Modal dialogs, used right, are great. I’m so sick of these Cocoa applications where it’s impossible to tell which window has keyboard focus.

Multiple Emacs Shell Buffers

I don’t use Emacs that often anymore, but it’s occasionally quite useful. One thing I like is its shell buffers. Unfortunately, I’m always forgetting how to open more than one shell buffer at a time. Normally you can type M-x shell to open a new shell buffer, but if you already have one open that will just switch to the existing one. The solution is to use M-x rename-buffer to change the name of the first shell buffer before creating another one. The next time I forget, I’ll just search for this page.

Deleting Code

Ned Batchelder has a nice little article about deleting code. I agree completely; I hate seeing lots of old code that’s in the file for some unknown reason. Version control rules. CVS is a bit clunky, but it has a great practical advantage over (technically) slicker solutions like VOODOO: it stores everything in a very low-tech way so that you can break the abstraction barrier when there’s no tool to do what you want. In this case, it’s sometimes useful to be able to open the ,v file in BBEdit and search for fragments of deleted code.

iCal 1.0.1

The new version of iCal seems to be a big improvement. I have about 550K of calendar files, and iCal 1.0 took 15–20 dock bounces to launch and used more than 50 MB of RPRVT RAM. iCal 1.0.1 launches in 3 bounces and uses 16 MB of RAM. Additionally, it’s much more responsive once open and it’s a bit less clumsy at editing event information. Apple’s download Web page is wonky, though. I unchecked the box for sending me news about Apple software updates, but it kept telling me to enter my e-mail address. Even after I did, it still wouldn’t let me download iCal until I had also entered my name.

10.2.3 and Open/Save Dialogs

I haven’t upgraded my main machine to 10.2.3 yet, because I don’t want to risk any problems before ATPM 9.01 is released. There was a time when I’d download a 0.0.1 Mac OS update and install it as soon as possible, but with Apple’s recent Installer problems, its lack of release notes, and the sheer size of Mac OS X updates, that’s just not a wise idea. I did update my Mac OS X installation on an external drive, however—mainly because I had two reports of SpamSieve not working with 10.2.3. One guy got SpamSieve (and some of his other software) working again by disabling FruitMenu. The other one still gets this Console error when he tries to launch SpamSieve. WindowServer[424]: ERROR! execle(/Users/db/Utilities/SpamSieve.app/Contents/MacOS/SpamSieve) returned, err=22 This is a mystery to me, as the error number apparently means that the executable was compiled for a different processor type. The positive news about 10.2.3, however, is that keyboard navigation has returned to Open and Save dialog boxes. This is really great; I’d almost given up hope that Apple would fix this, since it’s been broken since the Public Beta. The new dialogs are easier to understand than either Standard File or the initial Navigation Services dialogs, but even with keyboard navigation I’m still finding them more clumsy to use. I wish there were a utility like Dialog View that could automatically enlarge all the dialogs for all my applications (and shrink the font size, too). Maybe Default Folder X does this now, but I’d prefer a non-haxie utility that just modified the .plist files.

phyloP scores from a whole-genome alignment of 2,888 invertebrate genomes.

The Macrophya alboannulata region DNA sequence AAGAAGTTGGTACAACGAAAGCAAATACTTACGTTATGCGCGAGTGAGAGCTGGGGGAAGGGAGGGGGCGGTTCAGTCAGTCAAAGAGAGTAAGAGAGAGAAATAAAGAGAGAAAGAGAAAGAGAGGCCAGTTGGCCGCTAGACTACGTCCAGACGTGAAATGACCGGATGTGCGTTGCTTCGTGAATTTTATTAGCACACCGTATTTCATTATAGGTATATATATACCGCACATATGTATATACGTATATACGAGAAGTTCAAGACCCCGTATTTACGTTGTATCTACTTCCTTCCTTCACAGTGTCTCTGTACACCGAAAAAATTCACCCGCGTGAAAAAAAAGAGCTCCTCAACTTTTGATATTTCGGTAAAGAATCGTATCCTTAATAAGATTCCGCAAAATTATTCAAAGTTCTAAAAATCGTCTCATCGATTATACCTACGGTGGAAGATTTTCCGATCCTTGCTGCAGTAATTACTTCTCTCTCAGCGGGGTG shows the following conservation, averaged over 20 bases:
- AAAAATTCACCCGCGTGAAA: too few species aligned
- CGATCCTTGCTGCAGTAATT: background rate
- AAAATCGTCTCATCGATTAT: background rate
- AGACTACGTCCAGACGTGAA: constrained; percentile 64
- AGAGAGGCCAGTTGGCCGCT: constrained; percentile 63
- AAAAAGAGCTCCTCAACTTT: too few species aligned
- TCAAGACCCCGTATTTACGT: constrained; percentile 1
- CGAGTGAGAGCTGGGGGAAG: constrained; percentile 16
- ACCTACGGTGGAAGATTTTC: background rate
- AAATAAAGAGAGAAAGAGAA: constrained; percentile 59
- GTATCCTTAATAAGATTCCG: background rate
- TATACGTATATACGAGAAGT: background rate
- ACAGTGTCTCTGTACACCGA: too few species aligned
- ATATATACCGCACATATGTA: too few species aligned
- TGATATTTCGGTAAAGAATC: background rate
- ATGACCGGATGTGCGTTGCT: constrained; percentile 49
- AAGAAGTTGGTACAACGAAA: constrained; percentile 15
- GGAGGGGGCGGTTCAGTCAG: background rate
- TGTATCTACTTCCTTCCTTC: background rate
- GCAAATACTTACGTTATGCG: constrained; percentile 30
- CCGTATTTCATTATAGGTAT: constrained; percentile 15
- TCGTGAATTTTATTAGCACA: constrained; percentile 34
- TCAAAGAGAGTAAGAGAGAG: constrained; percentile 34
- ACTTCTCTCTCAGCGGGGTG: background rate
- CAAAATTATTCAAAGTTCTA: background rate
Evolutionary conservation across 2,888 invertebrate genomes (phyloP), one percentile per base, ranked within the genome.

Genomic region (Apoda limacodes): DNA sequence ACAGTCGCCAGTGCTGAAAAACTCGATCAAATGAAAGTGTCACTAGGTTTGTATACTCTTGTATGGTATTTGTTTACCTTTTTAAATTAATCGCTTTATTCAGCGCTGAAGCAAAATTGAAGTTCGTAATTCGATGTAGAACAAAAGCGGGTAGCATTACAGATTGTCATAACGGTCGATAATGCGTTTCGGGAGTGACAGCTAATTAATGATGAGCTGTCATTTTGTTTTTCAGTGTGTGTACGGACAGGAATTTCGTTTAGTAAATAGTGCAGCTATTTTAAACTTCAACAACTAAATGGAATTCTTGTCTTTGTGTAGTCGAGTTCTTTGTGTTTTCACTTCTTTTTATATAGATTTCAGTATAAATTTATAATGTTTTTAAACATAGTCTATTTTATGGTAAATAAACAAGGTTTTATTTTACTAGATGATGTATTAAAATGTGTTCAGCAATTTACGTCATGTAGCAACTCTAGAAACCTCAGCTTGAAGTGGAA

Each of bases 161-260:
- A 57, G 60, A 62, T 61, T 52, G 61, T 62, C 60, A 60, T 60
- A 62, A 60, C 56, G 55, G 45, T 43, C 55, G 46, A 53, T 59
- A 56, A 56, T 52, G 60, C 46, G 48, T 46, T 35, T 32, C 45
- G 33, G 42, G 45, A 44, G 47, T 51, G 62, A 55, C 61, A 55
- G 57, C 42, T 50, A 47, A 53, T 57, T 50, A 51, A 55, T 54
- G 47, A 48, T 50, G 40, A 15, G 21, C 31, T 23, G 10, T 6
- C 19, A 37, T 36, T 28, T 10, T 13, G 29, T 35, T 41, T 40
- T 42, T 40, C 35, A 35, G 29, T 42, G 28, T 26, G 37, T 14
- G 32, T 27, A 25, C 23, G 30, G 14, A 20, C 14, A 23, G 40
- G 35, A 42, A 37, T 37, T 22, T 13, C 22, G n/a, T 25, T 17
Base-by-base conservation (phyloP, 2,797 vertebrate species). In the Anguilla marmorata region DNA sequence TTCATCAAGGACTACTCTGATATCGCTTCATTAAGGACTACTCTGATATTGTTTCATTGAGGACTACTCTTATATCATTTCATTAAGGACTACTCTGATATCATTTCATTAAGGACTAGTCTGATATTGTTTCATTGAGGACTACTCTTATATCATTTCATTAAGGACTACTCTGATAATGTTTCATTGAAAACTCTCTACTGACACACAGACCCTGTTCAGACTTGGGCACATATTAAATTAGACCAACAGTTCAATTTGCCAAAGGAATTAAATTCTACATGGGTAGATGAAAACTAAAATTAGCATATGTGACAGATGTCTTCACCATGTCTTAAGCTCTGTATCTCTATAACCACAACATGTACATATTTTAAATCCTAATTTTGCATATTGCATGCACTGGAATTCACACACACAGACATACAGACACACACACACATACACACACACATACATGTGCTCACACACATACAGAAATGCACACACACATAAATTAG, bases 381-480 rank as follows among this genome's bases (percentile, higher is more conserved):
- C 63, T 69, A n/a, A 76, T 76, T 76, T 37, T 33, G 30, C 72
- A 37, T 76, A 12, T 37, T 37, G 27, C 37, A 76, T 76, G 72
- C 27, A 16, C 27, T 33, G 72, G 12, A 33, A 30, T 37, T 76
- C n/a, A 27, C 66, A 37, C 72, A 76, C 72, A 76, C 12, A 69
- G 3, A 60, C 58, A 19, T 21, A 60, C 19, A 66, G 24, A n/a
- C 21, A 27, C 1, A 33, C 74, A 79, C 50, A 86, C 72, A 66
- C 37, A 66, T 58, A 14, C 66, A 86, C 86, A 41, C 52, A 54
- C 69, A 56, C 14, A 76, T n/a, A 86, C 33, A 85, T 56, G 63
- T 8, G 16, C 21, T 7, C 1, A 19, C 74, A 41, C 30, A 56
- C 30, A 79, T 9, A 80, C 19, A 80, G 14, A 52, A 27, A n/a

Semantic Markup

Mark Pilgrim has sparked discussion of how to use tags like <cite> to produce more information-rich Web pages. It’s definitely something to consider when I have more time.

Evolution

Gary Robinson:

If you’ve been perplexed by the question of whether genes or organisms are the basic unit of natural selection, see this excerpt from Matt Ridley's book Evolution.